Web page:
Thousands of revellers gather for London Pride parade
A record 30,000 people took part in the Pride parade through central London, organisers have said.
The event began in Baker Street and travelled along Oxford Street, Piccadilly Circus, Pall Mall and Trafalgar Square before ending at Whitehall.
Eurovision winner Conchita Wurst was headlining the celebrations, with Sinitta and Sam Bailey also joining in.
Pride in London organisers said this year saw a "record" turnout.
This year's theme was "#freedomto", which Michael Salter, chair of Pride in London, said was open to various interpretations, with some taking it as meaning freedom to marry, while others saw it as "freedom to be out on the pitch for gay footballers".
Mr Salter added: "Conchita is an incredible example of the power of having the freedom to be oneself."
Participants were encouraged to send in "selfies" which could feature as advertisements on the Tube network, organisers said.
Mr Salter said: "We have had a record number of attendees this year, with over 30 floats and 210 groups. The atmosphere has been amazing. The rain could not dampen the spirit, and people think it has been the best Pride."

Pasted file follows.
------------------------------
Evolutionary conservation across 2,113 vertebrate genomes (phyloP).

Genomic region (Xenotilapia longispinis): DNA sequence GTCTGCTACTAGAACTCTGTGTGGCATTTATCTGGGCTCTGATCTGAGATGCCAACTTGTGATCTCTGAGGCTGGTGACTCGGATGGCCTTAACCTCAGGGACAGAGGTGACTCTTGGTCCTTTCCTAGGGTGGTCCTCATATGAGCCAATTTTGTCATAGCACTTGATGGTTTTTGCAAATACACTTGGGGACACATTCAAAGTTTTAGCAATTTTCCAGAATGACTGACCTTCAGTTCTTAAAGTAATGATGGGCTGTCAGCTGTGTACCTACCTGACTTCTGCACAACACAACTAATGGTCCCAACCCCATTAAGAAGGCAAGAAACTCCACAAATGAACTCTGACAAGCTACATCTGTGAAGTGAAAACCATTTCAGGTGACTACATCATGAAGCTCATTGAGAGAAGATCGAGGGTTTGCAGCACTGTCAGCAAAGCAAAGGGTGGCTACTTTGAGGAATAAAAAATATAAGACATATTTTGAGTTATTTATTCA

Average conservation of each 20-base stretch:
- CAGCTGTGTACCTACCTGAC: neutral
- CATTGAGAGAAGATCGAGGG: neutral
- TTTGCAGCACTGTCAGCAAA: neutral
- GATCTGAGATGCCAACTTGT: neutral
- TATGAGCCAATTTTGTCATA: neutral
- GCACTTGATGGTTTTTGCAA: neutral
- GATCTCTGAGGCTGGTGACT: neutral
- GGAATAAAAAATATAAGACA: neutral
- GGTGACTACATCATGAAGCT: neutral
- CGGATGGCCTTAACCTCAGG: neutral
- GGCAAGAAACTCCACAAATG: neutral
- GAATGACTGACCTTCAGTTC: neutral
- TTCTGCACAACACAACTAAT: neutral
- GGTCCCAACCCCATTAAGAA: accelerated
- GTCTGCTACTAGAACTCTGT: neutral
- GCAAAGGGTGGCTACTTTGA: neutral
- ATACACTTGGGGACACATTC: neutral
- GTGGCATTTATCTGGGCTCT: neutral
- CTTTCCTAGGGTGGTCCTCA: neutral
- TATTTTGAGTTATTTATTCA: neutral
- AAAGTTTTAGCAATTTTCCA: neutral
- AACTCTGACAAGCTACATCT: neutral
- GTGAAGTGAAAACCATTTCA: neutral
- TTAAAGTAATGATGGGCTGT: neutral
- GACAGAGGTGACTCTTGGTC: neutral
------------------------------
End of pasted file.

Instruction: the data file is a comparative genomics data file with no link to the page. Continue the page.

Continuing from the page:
Conchita Wurst said: "Let us be proud about who we are and let us give a statement for love, respect and tolerance."
Ahead of Pride, London Mayor Boris Johnson said: "The increasing visibility of LGBT people is testament to London's status as one of the most LGBT-friendly cities.
"Recent homophobic attacks show there is more to be done. Hate crimes like this generate fear, which is why it is so important that LGBT people have the confidence to report them, knowing they will be taken seriously and that such incidents will be pursued relentlessly by the police."
London-based charity Stonewall has released the results of a poll which found that more than half of UK football fans think more needs to be done to tackle homophobic abuse in sport.
The poll was completed by 30,000 football fans in 29 countries using Forza Football phone app, with 5,000 of those from the UK.
The poll also found that people in Ireland were the most accepting of gay players, with more than 80% saying they would be comfortable if a player on their national team came out as gay, compared with 73% in the UK.